• Don’t attempt this drill if you’re still working on learning the fundamentals of marksmanship, especially correct trigger press. Shooters who are ready to try this drill can, for example, consistently hit an 8-inch bullseye with ease, within 2.5 seconds of the draw, at a minimum seven-yard distance.
  • Know where your 25-yard zero is for your pistol. If you’re not sure, you should be by the time this drill is over!
  • Heavier bullets generally perform better. Different ammunition types can be substantially more or less accurate at 25 yards. For the popular 9mm pistols, 147 grain hollow points should yield the best accuracy.
  • Red dot sights can make a difference, especially for aging eyes. The “know your zero” rule applies.
  • Mental focus is probably the most important component of excelling at this drill. The ability to follow instructions, to shoot through any fatigue, to not rush when it’s not necessary, and to put full concentration on every shot is a necessity to earn a good score.

What does this have to do with concealed carry?

While it’s much easier to perform The 700 with a full-size or compact pistol, it’s also a good challenge to use your concealment gun, especially after shooting the drill with the larger handgun. This drill, done with concentration, will make you intimately familiar with your gun, especially the trigger and sights. You’ll get to know how your finger and the trigger’s path relate to each other in a way that closer and faster drills can’t replicate.

The 700 rewards the simple but critical skill of focusing the mind on the sight/target relationship 70 times in succession. While aiming is of course necessary for much shooting practice, The 700 cannot be performed well without total mental focus. In a self-defense situation, keeping your cool and correctly reading events as they unfold requires the same kind of attention to detail.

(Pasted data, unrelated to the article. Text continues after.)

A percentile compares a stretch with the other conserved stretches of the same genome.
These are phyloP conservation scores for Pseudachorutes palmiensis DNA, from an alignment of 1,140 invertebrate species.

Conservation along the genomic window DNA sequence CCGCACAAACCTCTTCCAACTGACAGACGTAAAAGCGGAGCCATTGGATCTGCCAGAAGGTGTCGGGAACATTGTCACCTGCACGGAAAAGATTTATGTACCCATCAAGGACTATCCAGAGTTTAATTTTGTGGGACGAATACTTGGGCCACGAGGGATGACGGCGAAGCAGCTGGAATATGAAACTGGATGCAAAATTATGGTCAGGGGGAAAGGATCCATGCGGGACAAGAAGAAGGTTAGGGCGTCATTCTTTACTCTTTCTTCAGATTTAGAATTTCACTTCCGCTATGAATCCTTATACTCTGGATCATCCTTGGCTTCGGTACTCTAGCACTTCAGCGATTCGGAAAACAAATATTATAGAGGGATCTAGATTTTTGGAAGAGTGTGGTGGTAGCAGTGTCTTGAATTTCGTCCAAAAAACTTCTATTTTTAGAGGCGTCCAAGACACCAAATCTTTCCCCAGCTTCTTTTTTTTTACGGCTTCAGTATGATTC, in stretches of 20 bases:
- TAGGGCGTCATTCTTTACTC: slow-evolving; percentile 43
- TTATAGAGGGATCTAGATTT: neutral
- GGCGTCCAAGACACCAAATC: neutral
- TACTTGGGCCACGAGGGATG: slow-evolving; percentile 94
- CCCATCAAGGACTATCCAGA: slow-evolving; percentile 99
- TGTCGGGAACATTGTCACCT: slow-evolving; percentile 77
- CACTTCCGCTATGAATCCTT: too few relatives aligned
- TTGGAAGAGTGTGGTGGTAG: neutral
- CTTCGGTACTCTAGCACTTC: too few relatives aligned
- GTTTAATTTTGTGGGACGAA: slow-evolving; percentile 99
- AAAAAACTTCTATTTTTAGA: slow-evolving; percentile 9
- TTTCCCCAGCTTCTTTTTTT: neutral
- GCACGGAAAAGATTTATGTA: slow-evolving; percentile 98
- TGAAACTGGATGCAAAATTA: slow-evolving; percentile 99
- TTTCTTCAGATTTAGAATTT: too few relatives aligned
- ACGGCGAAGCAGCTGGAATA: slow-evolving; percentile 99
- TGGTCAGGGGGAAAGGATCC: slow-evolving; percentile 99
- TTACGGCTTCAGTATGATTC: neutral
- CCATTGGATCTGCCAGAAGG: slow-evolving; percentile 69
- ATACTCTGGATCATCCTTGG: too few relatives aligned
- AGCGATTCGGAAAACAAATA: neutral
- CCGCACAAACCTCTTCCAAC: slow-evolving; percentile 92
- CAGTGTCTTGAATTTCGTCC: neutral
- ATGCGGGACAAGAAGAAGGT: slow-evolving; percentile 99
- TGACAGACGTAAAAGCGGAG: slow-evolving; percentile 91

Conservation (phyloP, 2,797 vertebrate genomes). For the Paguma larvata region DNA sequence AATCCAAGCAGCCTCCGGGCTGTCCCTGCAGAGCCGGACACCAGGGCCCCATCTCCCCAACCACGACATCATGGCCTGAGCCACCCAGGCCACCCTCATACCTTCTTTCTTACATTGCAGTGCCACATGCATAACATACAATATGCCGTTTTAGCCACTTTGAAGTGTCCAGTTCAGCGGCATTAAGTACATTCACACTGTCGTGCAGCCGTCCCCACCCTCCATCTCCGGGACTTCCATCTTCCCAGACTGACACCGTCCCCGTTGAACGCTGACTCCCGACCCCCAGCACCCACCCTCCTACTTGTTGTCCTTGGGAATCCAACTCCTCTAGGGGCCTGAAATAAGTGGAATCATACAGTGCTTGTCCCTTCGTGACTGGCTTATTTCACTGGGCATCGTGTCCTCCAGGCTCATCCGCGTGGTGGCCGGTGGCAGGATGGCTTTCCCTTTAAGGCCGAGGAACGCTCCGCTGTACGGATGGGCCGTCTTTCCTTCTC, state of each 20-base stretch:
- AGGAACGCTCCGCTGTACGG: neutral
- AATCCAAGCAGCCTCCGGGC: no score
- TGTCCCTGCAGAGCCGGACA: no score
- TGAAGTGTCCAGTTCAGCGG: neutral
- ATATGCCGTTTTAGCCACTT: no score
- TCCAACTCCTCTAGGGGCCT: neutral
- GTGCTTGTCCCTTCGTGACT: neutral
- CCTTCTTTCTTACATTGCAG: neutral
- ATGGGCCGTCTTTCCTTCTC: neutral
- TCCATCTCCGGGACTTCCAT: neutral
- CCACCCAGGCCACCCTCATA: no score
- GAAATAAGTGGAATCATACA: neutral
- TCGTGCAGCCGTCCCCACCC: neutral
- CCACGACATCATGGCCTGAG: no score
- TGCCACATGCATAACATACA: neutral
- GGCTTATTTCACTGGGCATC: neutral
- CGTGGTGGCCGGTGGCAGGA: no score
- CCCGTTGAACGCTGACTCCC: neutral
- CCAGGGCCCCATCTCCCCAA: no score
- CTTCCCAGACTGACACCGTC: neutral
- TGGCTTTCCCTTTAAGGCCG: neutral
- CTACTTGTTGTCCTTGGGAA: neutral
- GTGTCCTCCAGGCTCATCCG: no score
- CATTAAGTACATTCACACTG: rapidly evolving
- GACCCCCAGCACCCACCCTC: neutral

In addition to being enjoyable in that it’s a ballistic meditation exercise, The 700 teaches you what you can expect from yourself and your gun if you’re ever called upon to make a 25-yard life-saving shot. You’ll know the parameters of your skill as well as that of your gun’s accuracy, and will be able to make an educated decision to shoot or not.

Have you practiced this drill? If you have, or if you try it as a result of this article, please post your thoughts and, if you wish, your score below.

About Eve Flanigan

Eve Flanigan is a defensive shooting and lifestyle student, practitioner, and instructor based in the American Southwest. She is a lifelong recreational rifle shooter who began carrying concealed in 2004, which evolved into an interest in defensive handgun training and competing. Flanigan holds NRA Instructor certifications in pistol, rifle, and personal protection in the home. She is licensed to instruct New Mexico’s intensive Concealed Carry course, and regularly designs, conducts, and co-teaches classes on concealed carry, introduction to pistol, defensive pistol, basic rifle, last-ditch medical, and use of force for civilian students. Flanigan enjoys competing in run-and-gun biathlons that include carbine and pistol.